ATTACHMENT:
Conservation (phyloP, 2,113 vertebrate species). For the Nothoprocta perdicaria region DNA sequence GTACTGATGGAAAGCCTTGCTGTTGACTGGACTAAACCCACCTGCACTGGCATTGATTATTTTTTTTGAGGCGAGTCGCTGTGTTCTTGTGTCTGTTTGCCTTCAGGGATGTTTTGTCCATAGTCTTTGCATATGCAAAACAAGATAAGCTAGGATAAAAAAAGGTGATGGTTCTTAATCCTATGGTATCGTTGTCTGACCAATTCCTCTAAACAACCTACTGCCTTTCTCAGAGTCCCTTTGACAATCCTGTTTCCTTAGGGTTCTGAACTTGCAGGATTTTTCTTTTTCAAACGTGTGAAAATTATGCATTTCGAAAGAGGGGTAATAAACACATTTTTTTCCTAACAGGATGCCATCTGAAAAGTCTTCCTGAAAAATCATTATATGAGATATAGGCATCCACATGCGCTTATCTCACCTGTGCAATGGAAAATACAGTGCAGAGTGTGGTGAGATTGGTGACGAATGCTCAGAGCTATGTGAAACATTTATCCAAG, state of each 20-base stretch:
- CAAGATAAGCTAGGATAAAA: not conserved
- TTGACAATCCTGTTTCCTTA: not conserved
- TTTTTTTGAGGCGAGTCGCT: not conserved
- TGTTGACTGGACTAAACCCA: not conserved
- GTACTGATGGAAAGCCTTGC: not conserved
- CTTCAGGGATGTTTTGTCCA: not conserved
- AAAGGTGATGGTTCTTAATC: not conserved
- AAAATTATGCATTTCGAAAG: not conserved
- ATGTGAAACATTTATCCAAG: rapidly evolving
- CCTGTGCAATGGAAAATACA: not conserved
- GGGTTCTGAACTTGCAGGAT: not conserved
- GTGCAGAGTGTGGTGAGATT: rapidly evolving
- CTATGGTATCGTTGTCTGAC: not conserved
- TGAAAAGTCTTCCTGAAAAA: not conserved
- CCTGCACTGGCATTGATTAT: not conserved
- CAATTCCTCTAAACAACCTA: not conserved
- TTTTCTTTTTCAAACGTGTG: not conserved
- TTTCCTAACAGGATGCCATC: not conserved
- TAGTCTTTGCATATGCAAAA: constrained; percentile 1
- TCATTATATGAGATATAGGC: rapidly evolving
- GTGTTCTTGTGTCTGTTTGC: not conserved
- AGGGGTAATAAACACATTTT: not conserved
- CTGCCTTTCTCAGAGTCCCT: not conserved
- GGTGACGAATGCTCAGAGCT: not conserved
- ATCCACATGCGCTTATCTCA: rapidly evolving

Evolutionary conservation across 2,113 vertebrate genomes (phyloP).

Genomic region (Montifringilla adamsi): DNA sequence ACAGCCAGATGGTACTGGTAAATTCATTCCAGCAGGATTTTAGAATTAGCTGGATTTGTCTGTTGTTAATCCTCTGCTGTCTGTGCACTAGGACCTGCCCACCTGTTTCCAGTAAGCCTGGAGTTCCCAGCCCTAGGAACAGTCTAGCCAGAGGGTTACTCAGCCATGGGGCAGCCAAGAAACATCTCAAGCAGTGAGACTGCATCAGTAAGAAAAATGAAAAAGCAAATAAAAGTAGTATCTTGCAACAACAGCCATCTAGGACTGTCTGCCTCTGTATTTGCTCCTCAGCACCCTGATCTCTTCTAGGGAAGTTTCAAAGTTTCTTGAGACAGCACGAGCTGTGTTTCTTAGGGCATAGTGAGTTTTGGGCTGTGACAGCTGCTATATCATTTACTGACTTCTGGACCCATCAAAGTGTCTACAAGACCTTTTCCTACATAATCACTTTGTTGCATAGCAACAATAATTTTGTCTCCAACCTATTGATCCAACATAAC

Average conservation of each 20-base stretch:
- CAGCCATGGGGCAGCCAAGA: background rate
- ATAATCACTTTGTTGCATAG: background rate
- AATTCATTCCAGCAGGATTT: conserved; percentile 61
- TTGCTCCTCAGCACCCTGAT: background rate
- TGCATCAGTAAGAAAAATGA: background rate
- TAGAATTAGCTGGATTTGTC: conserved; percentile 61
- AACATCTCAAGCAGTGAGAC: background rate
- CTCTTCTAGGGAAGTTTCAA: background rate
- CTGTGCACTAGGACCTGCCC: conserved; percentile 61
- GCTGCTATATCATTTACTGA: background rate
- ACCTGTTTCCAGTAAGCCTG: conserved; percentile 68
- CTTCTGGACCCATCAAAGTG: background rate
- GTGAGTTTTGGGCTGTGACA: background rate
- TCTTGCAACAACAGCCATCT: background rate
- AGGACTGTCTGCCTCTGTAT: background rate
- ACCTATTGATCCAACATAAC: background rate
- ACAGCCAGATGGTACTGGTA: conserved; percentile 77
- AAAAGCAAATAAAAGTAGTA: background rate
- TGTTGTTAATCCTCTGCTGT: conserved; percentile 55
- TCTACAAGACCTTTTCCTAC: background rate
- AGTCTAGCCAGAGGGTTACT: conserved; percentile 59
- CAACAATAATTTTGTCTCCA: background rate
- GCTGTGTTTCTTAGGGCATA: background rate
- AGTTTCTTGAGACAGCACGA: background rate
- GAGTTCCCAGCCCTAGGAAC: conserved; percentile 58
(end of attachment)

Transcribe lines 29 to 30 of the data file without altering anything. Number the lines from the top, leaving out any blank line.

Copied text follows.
Average conservation of each 20-base stretch:
- CAGCCATGGGGCAGCCAAGA: background rate